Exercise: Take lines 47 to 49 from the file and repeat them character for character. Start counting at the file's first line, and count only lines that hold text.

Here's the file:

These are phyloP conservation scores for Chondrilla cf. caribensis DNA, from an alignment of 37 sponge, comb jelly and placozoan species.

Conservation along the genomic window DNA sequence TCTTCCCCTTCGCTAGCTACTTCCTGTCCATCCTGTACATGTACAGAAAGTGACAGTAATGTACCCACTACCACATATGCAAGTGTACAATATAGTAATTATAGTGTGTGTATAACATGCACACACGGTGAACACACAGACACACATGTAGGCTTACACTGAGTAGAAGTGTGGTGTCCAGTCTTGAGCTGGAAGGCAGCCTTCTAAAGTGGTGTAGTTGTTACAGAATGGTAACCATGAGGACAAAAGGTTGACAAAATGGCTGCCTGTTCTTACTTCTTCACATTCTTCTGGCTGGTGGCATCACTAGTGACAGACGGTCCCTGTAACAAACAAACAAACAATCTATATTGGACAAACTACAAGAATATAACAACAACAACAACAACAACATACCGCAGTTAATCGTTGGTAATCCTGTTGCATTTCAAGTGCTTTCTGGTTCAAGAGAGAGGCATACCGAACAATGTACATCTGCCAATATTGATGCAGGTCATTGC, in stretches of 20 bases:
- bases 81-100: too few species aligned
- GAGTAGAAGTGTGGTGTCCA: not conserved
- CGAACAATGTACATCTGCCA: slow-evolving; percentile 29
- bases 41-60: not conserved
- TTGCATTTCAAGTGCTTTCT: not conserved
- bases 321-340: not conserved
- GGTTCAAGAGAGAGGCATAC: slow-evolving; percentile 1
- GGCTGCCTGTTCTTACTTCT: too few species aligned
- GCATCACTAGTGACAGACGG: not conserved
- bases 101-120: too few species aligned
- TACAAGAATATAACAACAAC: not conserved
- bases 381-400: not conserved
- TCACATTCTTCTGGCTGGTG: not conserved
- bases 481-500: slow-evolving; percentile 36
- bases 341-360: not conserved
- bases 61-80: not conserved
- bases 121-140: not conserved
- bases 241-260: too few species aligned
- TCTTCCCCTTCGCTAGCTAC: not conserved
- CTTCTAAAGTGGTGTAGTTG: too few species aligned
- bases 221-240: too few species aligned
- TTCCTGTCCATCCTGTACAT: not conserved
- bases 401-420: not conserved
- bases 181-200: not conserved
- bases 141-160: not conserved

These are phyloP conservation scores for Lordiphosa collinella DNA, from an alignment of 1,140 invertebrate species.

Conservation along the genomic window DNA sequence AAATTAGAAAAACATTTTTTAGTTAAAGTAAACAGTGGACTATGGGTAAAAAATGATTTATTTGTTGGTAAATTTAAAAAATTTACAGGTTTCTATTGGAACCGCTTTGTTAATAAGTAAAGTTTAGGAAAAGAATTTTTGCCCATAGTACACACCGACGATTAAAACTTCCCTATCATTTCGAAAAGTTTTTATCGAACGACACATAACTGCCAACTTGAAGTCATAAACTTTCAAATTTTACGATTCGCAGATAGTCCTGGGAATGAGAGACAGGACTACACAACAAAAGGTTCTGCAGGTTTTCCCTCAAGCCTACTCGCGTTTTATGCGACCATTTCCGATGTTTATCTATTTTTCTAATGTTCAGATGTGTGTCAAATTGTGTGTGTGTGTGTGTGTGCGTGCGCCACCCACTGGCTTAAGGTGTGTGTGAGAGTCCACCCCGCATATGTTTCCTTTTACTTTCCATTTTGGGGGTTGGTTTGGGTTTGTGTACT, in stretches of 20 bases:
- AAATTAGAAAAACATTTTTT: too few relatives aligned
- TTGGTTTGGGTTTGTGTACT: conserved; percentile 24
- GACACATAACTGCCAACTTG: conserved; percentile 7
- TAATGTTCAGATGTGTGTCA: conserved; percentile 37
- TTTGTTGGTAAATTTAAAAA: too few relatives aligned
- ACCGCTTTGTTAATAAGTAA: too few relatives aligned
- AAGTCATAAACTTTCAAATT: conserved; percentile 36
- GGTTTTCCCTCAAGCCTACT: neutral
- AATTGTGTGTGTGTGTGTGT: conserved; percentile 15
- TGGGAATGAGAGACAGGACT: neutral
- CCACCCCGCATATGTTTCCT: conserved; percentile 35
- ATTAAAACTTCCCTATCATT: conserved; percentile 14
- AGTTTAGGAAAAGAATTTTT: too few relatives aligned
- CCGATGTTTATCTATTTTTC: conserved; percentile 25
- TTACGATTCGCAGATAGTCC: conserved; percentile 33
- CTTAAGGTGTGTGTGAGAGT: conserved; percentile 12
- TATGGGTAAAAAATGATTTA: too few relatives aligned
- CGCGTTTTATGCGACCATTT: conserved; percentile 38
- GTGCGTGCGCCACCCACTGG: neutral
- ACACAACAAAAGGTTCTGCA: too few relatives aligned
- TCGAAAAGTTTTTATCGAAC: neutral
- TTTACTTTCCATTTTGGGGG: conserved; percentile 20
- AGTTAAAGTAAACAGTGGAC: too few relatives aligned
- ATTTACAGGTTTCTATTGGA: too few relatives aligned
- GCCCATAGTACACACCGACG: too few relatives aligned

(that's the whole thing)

- CGCGTTTTATGCGACCATTT: conserved; percentile 38
- GTGCGTGCGCCACCCACTGG: neutral
- ACACAACAAAAGGTTCTGCA: too few relatives aligned